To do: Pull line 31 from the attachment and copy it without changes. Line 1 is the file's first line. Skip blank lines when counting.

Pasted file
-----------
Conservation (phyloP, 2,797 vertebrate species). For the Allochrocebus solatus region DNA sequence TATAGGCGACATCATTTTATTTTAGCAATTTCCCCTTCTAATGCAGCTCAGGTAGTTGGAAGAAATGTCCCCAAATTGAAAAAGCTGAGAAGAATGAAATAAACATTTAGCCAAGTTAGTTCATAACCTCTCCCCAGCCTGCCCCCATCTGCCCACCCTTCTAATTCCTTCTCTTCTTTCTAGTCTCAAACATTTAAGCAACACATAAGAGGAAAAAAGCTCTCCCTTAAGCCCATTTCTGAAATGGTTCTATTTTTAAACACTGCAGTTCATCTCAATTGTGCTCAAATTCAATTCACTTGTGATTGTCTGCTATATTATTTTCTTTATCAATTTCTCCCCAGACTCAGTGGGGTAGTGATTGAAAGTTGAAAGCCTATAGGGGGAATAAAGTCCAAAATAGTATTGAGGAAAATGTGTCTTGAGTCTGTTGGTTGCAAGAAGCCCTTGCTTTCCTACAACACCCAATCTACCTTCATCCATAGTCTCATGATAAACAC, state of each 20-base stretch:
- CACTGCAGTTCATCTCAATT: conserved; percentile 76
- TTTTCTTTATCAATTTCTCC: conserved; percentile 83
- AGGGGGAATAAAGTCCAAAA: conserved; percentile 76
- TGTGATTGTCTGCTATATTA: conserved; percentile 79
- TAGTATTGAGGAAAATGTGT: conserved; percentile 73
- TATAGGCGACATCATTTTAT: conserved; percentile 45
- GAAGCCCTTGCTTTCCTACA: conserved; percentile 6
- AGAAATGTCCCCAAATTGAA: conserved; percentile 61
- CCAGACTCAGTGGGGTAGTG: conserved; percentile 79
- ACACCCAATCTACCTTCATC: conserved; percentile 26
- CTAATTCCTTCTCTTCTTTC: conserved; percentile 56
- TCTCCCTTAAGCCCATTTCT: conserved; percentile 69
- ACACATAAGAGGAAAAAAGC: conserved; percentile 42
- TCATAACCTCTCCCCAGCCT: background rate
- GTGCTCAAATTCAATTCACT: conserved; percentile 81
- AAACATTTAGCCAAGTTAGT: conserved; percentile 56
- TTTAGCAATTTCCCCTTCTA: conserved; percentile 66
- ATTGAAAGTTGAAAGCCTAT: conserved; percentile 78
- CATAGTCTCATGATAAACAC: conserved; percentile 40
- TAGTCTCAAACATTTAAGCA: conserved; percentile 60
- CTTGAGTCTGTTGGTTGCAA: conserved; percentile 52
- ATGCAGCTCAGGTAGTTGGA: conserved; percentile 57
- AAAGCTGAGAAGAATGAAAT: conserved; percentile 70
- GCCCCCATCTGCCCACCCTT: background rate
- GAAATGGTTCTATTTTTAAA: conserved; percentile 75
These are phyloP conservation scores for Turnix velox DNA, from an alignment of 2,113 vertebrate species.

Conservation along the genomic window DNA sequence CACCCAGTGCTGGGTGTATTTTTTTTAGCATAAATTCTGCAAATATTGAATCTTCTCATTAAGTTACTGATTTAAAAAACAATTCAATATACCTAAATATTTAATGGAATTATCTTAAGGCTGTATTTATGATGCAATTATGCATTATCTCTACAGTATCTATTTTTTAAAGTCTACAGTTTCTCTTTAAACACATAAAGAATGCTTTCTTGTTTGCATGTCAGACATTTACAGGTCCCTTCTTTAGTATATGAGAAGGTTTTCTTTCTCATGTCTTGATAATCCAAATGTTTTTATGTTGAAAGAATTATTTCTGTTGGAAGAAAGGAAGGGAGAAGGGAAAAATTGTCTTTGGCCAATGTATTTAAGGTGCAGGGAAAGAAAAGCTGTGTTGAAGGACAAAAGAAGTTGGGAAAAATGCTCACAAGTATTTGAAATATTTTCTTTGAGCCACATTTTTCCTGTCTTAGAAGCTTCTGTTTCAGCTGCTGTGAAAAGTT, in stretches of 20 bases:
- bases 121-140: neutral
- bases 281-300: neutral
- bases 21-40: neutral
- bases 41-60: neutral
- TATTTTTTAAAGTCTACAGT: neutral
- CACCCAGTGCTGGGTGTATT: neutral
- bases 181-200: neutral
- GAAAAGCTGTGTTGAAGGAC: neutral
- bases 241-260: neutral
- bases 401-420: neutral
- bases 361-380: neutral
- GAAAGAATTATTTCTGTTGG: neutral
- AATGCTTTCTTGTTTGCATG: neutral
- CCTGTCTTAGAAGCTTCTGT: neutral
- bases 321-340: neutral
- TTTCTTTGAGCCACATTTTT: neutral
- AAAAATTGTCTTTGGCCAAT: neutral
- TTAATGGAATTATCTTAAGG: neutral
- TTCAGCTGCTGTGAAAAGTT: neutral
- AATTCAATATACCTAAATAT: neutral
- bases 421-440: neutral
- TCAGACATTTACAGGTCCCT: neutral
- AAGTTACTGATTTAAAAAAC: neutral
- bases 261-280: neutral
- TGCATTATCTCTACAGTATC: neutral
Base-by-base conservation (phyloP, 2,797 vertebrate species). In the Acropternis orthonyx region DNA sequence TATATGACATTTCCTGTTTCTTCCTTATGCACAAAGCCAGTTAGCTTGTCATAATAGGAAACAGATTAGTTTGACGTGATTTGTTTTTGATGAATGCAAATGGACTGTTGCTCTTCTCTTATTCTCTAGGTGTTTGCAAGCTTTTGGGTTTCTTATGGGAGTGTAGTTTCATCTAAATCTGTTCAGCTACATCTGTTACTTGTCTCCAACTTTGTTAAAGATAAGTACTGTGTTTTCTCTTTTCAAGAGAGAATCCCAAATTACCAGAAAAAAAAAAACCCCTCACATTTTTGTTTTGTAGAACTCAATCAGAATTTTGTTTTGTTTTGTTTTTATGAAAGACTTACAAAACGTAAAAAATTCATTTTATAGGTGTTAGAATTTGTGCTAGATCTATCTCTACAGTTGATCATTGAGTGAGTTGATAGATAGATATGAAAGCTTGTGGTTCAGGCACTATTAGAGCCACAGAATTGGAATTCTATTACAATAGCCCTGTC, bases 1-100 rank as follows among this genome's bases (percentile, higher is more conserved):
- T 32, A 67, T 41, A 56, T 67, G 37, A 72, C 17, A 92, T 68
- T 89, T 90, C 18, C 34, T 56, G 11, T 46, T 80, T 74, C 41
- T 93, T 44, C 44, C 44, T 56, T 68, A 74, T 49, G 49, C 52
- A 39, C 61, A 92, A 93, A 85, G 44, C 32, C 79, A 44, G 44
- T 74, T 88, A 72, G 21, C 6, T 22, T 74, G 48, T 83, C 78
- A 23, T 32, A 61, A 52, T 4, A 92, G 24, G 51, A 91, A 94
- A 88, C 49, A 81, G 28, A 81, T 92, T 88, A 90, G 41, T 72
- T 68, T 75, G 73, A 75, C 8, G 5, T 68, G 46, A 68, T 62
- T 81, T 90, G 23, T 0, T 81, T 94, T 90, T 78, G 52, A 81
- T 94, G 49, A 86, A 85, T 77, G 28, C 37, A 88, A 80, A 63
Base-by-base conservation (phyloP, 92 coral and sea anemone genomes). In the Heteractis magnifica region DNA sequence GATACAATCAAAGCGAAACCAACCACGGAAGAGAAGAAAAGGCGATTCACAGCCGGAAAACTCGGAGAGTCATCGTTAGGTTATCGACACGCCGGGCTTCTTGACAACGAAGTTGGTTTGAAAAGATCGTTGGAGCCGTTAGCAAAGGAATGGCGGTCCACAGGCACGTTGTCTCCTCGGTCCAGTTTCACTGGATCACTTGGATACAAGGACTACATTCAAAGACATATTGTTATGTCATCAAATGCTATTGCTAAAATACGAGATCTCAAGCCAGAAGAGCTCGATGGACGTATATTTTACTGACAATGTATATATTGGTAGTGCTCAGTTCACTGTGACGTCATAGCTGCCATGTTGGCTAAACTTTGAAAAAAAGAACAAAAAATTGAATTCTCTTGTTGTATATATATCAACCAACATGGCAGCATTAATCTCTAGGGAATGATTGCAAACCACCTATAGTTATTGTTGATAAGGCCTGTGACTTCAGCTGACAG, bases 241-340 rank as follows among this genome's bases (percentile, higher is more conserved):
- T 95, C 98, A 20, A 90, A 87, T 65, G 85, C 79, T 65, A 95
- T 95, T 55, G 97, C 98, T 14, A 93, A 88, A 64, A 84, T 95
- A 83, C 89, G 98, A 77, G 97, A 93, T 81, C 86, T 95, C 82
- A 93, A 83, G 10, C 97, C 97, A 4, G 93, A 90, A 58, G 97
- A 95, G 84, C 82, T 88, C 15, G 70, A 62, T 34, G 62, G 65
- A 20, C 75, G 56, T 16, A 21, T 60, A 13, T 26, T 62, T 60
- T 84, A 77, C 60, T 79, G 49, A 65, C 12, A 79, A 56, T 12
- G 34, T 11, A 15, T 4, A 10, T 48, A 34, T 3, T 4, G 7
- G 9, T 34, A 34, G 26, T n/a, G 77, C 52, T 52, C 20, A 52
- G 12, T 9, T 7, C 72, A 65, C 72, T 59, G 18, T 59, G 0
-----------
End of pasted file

- bases 21-40: neutral